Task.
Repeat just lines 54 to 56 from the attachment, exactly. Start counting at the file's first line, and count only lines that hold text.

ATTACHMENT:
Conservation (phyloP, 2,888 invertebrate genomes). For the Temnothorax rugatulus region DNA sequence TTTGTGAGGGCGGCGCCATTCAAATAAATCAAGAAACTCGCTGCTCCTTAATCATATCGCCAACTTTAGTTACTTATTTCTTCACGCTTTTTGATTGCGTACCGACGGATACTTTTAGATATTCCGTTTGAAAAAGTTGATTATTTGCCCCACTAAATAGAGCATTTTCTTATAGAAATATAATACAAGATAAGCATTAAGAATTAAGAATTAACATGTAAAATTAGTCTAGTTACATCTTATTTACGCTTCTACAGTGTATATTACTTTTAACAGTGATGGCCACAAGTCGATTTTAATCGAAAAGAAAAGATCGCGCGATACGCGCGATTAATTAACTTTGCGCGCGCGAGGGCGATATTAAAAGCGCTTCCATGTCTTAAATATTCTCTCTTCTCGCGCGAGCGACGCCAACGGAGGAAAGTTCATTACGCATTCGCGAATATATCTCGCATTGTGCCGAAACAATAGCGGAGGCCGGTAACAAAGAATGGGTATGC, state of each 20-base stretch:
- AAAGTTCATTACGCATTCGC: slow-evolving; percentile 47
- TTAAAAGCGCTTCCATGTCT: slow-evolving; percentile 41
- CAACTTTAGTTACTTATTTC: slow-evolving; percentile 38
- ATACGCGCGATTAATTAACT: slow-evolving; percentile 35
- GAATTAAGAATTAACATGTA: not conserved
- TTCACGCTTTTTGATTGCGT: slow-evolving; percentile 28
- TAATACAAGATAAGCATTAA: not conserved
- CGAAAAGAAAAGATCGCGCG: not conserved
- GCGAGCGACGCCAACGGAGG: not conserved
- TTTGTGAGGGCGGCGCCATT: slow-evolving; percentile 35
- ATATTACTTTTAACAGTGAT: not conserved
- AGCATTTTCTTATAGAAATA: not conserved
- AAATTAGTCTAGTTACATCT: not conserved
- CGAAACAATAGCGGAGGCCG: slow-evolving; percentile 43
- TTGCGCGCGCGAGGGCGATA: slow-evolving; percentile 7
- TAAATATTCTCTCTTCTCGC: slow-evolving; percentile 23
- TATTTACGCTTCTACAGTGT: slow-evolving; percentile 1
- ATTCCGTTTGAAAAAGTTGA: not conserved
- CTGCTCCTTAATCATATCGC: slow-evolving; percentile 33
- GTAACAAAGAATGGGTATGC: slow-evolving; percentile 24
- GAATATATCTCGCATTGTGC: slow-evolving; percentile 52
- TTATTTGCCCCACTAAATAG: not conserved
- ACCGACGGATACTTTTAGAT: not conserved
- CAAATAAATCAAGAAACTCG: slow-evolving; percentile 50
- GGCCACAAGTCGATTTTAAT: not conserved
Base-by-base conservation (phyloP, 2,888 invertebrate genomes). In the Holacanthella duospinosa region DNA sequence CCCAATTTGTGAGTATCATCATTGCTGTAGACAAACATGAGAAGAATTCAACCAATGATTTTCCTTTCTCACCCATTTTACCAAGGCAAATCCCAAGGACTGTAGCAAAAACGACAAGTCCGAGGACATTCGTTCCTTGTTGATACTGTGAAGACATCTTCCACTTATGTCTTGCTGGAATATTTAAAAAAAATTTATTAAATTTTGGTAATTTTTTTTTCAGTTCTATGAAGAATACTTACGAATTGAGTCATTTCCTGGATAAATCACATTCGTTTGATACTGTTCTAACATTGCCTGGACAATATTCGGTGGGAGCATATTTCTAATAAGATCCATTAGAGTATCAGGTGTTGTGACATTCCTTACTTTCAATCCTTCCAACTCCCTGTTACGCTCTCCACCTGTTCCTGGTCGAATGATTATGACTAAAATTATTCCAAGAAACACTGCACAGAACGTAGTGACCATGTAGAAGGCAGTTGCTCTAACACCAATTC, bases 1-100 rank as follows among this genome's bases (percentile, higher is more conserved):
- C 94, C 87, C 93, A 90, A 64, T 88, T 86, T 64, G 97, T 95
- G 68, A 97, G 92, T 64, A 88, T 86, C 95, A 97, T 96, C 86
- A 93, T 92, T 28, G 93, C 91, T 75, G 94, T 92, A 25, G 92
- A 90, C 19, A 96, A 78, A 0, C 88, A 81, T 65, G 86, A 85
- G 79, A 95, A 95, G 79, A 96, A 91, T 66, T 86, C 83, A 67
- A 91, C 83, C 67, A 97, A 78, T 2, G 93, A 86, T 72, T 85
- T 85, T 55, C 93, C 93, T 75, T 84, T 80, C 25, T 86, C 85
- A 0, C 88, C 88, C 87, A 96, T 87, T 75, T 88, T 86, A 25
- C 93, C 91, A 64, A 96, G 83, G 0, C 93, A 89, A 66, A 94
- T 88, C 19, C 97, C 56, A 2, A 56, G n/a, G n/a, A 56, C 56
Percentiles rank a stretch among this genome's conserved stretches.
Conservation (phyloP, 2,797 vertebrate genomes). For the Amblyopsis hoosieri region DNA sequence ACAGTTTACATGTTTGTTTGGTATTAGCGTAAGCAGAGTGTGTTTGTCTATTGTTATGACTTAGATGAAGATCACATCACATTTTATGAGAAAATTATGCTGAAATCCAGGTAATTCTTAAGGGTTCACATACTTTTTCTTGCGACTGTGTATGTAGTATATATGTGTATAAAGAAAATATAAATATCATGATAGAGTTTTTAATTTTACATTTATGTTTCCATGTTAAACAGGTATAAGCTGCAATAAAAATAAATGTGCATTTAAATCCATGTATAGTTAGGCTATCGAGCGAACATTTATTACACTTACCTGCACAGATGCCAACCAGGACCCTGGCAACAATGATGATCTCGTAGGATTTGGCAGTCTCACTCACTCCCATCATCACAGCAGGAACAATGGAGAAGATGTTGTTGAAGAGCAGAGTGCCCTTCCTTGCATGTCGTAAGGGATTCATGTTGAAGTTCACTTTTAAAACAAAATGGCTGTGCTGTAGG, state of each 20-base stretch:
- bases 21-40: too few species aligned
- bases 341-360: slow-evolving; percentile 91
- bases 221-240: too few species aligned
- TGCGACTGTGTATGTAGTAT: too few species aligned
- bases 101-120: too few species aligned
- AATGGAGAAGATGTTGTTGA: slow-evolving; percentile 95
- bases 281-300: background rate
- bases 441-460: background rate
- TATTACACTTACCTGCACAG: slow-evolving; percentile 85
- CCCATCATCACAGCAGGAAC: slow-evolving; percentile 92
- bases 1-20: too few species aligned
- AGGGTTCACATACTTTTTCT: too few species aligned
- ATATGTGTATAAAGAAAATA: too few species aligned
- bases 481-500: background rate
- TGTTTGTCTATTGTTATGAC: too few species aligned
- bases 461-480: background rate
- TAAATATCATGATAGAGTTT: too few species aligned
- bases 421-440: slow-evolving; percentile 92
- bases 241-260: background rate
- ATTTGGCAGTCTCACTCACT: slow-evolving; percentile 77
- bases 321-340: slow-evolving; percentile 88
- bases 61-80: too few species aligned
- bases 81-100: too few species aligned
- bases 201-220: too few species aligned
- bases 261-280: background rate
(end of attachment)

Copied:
- TGTTTGTCTATTGTTATGAC: too few species aligned
- bases 461-480: background rate
- TAAATATCATGATAGAGTTT: too few species aligned